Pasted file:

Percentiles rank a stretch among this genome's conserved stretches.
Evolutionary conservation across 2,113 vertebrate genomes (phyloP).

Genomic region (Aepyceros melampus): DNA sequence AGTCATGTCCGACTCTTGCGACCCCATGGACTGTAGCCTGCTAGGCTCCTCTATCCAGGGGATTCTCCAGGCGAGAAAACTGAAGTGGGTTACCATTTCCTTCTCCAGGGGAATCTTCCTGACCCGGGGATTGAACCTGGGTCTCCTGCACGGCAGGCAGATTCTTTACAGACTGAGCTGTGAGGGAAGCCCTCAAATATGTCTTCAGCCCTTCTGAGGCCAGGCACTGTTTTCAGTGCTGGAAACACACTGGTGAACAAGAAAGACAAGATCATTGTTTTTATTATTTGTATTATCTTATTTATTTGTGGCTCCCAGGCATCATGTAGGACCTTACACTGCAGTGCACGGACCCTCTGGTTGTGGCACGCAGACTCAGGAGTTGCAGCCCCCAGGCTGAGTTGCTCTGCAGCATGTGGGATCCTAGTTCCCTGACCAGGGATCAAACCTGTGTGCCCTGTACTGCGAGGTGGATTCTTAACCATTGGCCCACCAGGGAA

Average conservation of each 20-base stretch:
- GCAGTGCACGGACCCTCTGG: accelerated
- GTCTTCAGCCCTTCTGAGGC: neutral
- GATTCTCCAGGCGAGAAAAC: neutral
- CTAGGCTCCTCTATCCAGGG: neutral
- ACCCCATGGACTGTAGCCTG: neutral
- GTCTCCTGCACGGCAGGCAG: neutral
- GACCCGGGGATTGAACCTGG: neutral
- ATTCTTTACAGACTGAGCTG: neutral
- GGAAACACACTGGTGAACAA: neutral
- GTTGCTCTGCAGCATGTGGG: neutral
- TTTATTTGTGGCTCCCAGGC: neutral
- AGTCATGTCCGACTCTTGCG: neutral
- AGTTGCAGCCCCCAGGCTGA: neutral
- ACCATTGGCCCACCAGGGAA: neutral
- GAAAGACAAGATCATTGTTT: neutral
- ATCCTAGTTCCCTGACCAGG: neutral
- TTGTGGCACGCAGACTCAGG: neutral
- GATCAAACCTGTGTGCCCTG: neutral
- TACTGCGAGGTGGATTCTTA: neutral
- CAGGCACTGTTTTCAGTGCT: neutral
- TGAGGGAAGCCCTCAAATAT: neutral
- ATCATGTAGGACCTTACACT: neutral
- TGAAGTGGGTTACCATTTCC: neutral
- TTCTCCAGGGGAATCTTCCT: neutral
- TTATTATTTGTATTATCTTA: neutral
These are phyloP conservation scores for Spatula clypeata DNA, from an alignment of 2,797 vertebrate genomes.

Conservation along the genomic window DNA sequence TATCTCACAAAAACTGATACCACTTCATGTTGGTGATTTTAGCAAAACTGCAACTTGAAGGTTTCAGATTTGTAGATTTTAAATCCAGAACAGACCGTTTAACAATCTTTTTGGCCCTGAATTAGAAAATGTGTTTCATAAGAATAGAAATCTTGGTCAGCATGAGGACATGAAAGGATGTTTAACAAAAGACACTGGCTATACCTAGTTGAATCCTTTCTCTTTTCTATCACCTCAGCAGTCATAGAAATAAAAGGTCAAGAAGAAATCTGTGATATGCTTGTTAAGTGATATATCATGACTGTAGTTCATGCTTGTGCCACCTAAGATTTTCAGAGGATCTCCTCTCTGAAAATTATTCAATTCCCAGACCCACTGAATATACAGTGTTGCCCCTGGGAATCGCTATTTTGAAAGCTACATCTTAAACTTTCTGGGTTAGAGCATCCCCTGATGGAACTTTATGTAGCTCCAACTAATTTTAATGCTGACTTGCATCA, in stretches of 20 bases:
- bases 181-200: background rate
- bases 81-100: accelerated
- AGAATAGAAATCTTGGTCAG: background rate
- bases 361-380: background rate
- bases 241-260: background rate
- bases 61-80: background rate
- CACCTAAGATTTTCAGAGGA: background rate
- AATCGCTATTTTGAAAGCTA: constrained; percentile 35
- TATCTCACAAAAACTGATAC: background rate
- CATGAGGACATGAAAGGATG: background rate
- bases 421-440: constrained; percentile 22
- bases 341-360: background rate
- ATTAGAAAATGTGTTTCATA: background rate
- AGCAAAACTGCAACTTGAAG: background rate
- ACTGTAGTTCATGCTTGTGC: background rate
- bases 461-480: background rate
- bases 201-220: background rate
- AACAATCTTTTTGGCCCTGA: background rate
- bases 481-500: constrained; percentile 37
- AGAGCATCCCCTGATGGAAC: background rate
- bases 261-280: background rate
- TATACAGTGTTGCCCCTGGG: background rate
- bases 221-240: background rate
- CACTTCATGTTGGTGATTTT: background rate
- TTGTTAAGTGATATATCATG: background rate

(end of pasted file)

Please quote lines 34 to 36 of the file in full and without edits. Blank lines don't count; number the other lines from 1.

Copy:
- AGAATAGAAATCTTGGTCAG: background rate
- bases 361-380: background rate
- bases 241-260: background rate